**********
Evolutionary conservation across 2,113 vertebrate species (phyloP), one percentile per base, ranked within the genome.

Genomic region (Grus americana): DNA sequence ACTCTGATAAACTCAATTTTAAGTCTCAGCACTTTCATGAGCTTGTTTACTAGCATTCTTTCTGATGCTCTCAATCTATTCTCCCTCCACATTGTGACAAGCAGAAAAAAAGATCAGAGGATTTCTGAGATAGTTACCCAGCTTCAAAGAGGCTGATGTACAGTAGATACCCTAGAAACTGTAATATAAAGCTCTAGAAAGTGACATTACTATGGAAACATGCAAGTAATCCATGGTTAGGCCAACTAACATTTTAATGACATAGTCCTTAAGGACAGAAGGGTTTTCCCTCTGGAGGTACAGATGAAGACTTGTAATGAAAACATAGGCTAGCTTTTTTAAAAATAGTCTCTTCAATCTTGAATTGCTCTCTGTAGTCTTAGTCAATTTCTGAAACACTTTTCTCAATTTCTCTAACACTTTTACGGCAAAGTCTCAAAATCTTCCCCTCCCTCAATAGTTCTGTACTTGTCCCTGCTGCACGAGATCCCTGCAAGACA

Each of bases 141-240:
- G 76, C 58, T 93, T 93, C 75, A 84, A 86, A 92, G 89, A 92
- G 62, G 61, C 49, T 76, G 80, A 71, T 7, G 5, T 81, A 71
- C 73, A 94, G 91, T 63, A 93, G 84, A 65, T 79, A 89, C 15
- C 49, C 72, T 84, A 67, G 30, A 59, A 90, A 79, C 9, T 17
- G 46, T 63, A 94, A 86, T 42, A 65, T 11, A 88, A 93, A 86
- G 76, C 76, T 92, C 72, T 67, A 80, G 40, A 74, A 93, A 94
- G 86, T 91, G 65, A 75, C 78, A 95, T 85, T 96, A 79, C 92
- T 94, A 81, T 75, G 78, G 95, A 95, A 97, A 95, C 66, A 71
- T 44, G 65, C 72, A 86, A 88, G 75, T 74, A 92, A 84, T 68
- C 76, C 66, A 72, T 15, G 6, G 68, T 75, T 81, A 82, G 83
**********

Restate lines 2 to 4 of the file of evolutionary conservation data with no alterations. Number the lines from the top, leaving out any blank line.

Genomic region (Grus americana): DNA sequence ACTCTGATAAACTCAATTTTAAGTCTCAGCACTTTCATGAGCTTGTTTACTAGCATTCTTTCTGATGCTCTCAATCTATTCTCCCTCCACATTGTGACAAGCAGAAAAAAAGATCAGAGGATTTCTGAGATAGTTACCCAGCTTCAAAGAGGCTGATGTACAGTAGATACCCTAGAAACTGTAATATAAAGCTCTAGAAAGTGACATTACTATGGAAACATGCAAGTAATCCATGGTTAGGCCAACTAACATTTTAATGACATAGTCCTTAAGGACAGAAGGGTTTTCCCTCTGGAGGTACAGATGAAGACTTGTAATGAAAACATAGGCTAGCTTTTTTAAAAATAGTCTCTTCAATCTTGAATTGCTCTCTGTAGTCTTAGTCAATTTCTGAAACACTTTTCTCAATTTCTCTAACACTTTTACGGCAAAGTCTCAAAATCTTCCCCTCCCTCAATAGTTCTGTACTTGTCCCTGCTGCACGAGATCCCTGCAAGACA

Each of bases 141-240:
- G 76, C 58, T 93, T 93, C 75, A 84, A 86, A 92, G 89, A 92